You will need to know if your soil is acid or alkaline (or neutral). An Acid Soil does not have much - if any - lime in the soil. An Alkaline Soil does have lime in it - to varying degrees. A Neutral Soil; well, it has lime in it, but not enough to class it as an alkaline soil.
You can get a cheap basic testing kit at most garden centres to tell if your soil is acid or alkaline - and to what degree. (You can also do a basic test by drying a teaspoonful of soil, and then sprinkle some vinegar on it. If it bubbles, it will probably have lime in it. If is doesn't it will probably be acid or neutral!)
Most plant require lime in the soil to live and thrive. Rhododendrons, Camellias, Ericas and a few others do not. In fact the presence of lime in the soil will make them quite ill - probably terminal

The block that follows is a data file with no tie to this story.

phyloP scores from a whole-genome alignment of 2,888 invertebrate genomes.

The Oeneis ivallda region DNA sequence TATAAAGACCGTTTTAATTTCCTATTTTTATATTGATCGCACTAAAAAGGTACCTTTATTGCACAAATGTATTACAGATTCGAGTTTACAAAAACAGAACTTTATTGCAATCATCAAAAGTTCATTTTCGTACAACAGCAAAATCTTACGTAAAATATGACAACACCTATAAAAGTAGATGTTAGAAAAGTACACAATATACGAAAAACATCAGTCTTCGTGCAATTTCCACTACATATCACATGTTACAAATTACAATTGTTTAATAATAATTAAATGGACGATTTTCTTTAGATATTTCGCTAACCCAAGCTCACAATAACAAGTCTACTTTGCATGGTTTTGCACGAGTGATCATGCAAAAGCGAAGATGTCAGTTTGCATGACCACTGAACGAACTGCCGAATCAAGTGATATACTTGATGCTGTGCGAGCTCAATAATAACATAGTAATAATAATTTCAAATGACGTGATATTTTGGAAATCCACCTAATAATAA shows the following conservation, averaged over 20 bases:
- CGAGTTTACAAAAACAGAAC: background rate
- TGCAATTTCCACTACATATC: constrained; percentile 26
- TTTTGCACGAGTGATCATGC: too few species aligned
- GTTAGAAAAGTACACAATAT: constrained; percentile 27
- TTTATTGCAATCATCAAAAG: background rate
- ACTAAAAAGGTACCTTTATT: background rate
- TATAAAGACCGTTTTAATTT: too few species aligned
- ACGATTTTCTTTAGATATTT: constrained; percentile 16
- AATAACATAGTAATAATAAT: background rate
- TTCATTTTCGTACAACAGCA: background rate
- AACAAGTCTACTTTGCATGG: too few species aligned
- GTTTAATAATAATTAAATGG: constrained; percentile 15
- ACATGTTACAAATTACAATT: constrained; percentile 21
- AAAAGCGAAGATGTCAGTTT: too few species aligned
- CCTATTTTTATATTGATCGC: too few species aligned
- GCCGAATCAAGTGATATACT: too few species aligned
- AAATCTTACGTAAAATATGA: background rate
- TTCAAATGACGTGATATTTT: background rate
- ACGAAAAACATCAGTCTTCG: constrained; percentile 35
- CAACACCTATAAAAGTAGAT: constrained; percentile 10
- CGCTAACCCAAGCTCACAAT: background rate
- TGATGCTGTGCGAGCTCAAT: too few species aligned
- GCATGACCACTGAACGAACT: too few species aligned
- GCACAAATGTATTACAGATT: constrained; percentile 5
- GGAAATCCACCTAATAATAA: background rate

Lime encourages soil life, for the bacteria that sorts out your organic matter into Nitrogen, are quite lethargic in acid soils. It improves the 'tilth' (crumb structure' of heavy soils such as clay soils. A really sticky clay soil can be put right quite dramatically with a dressing of lime. The lime coaxes the individual clay particles to form 'groupings, allowing moisture to drain, and plant roots the freedom to roam.
Lime can act as a deterrent for some pests - slugs and leather-jackets are not keen on lime. It will also act as a preventative for club-root in Brassicas.
An alkaline the soil is good for earthworms. Most soils will benefit with a high earthworm population. As well as helping to break down raw organic matter, they make a network of drainage channels in the soil - great for heavy clay soils.